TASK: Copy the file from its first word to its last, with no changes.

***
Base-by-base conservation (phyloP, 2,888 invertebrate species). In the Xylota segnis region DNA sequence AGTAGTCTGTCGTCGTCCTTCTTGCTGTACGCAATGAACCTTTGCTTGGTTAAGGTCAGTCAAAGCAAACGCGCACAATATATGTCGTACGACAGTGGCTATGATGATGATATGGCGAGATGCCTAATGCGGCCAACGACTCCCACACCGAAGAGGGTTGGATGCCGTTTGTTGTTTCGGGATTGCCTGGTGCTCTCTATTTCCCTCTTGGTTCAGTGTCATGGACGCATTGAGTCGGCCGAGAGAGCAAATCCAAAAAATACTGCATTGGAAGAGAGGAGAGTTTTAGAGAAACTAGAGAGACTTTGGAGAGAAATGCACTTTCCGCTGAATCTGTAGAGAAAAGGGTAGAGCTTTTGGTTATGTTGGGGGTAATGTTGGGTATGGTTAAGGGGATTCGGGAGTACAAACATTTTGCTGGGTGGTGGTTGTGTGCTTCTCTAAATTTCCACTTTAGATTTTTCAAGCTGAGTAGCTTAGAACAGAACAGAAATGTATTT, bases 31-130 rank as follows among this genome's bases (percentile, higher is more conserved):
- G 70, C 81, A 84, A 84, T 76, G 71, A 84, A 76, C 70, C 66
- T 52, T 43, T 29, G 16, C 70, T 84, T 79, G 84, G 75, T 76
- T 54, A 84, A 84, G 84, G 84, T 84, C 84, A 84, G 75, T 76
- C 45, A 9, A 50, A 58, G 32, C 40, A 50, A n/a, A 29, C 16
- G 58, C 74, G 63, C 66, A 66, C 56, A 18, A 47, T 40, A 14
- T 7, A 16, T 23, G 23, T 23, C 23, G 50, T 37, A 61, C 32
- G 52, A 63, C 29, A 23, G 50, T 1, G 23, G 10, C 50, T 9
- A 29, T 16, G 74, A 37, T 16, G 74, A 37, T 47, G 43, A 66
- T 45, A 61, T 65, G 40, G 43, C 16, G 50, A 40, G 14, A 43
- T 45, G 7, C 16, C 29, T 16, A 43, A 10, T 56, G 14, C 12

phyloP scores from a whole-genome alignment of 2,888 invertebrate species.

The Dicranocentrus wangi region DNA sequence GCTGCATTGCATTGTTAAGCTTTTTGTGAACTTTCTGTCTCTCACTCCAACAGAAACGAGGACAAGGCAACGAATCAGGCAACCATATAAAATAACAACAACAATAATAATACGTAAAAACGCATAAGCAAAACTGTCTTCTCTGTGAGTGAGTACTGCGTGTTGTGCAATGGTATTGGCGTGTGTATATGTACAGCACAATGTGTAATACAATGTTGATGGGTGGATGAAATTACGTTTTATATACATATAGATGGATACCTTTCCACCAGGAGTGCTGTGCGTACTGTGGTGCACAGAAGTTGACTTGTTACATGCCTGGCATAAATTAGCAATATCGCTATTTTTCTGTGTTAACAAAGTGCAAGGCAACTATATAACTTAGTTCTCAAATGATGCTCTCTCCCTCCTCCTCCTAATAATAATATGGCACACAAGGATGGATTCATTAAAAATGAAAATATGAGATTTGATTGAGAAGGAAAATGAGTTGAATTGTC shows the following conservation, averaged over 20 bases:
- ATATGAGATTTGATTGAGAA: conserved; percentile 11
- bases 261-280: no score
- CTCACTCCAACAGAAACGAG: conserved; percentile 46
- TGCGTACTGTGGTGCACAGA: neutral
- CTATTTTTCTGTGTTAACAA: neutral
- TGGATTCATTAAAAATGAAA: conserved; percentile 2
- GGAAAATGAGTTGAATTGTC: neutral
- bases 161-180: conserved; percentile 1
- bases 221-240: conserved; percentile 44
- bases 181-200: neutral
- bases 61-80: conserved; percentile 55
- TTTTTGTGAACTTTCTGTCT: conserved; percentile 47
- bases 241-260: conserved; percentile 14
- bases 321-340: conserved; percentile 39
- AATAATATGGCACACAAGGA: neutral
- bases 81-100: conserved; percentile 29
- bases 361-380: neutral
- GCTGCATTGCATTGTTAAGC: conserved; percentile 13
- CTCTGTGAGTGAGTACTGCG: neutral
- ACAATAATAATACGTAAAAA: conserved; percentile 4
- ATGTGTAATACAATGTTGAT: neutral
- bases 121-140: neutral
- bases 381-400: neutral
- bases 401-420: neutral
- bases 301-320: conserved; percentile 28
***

Base-by-base conservation (phyloP, 2,888 invertebrate species). In the Xylota segnis region DNA sequence AGTAGTCTGTCGTCGTCCTTCTTGCTGTACGCAATGAACCTTTGCTTGGTTAAGGTCAGTCAAAGCAAACGCGCACAATATATGTCGTACGACAGTGGCTATGATGATGATATGGCGAGATGCCTAATGCGGCCAACGACTCCCACACCGAAGAGGGTTGGATGCCGTTTGTTGTTTCGGGATTGCCTGGTGCTCTCTATTTCCCTCTTGGTTCAGTGTCATGGACGCATTGAGTCGGCCGAGAGAGCAAATCCAAAAAATACTGCATTGGAAGAGAGGAGAGTTTTAGAGAAACTAGAGAGACTTTGGAGAGAAATGCACTTTCCGCTGAATCTGTAGAGAAAAGGGTAGAGCTTTTGGTTATGTTGGGGGTAATGTTGGGTATGGTTAAGGGGATTCGGGAGTACAAACATTTTGCTGGGTGGTGGTTGTGTGCTTCTCTAAATTTCCACTTTAGATTTTTCAAGCTGAGTAGCTTAGAACAGAACAGAAATGTATTT, bases 31-130 rank as follows among this genome's bases (percentile, higher is more conserved):
- G 70, C 81, A 84, A 84, T 76, G 71, A 84, A 76, C 70, C 66
- T 52, T 43, T 29, G 16, C 70, T 84, T 79, G 84, G 75, T 76
- T 54, A 84, A 84, G 84, G 84, T 84, C 84, A 84, G 75, T 76
- C 45, A 9, A 50, A 58, G 32, C 40, A 50, A n/a, A 29, C 16
- G 58, C 74, G 63, C 66, A 66, C 56, A 18, A 47, T 40, A 14
- T 7, A 16, T 23, G 23, T 23, C 23, G 50, T 37, A 61, C 32
- G 52, A 63, C 29, A 23, G 50, T 1, G 23, G 10, C 50, T 9
- A 29, T 16, G 74, A 37, T 16, G 74, A 37, T 47, G 43, A 66
- T 45, A 61, T 65, G 40, G 43, C 16, G 50, A 40, G 14, A 43
- T 45, G 7, C 16, C 29, T 16, A 43, A 10, T 56, G 14, C 12

phyloP scores from a whole-genome alignment of 2,888 invertebrate species.

The Dicranocentrus wangi region DNA sequence GCTGCATTGCATTGTTAAGCTTTTTGTGAACTTTCTGTCTCTCACTCCAACAGAAACGAGGACAAGGCAACGAATCAGGCAACCATATAAAATAACAACAACAATAATAATACGTAAAAACGCATAAGCAAAACTGTCTTCTCTGTGAGTGAGTACTGCGTGTTGTGCAATGGTATTGGCGTGTGTATATGTACAGCACAATGTGTAATACAATGTTGATGGGTGGATGAAATTACGTTTTATATACATATAGATGGATACCTTTCCACCAGGAGTGCTGTGCGTACTGTGGTGCACAGAAGTTGACTTGTTACATGCCTGGCATAAATTAGCAATATCGCTATTTTTCTGTGTTAACAAAGTGCAAGGCAACTATATAACTTAGTTCTCAAATGATGCTCTCTCCCTCCTCCTCCTAATAATAATATGGCACACAAGGATGGATTCATTAAAAATGAAAATATGAGATTTGATTGAGAAGGAAAATGAGTTGAATTGTC shows the following conservation, averaged over 20 bases:
- ATATGAGATTTGATTGAGAA: conserved; percentile 11
- bases 261-280: no score
- CTCACTCCAACAGAAACGAG: conserved; percentile 46
- TGCGTACTGTGGTGCACAGA: neutral
- CTATTTTTCTGTGTTAACAA: neutral
- TGGATTCATTAAAAATGAAA: conserved; percentile 2
- GGAAAATGAGTTGAATTGTC: neutral
- bases 161-180: conserved; percentile 1
- bases 221-240: conserved; percentile 44
- bases 181-200: neutral
- bases 61-80: conserved; percentile 55
- TTTTTGTGAACTTTCTGTCT: conserved; percentile 47
- bases 241-260: conserved; percentile 14
- bases 321-340: conserved; percentile 39
- AATAATATGGCACACAAGGA: neutral
- bases 81-100: conserved; percentile 29
- bases 361-380: neutral
- GCTGCATTGCATTGTTAAGC: conserved; percentile 13
- CTCTGTGAGTGAGTACTGCG: neutral
- ACAATAATAATACGTAAAAA: conserved; percentile 4
- ATGTGTAATACAATGTTGAT: neutral
- bases 121-140: neutral
- bases 381-400: neutral
- bases 401-420: neutral
- bases 301-320: conserved; percentile 28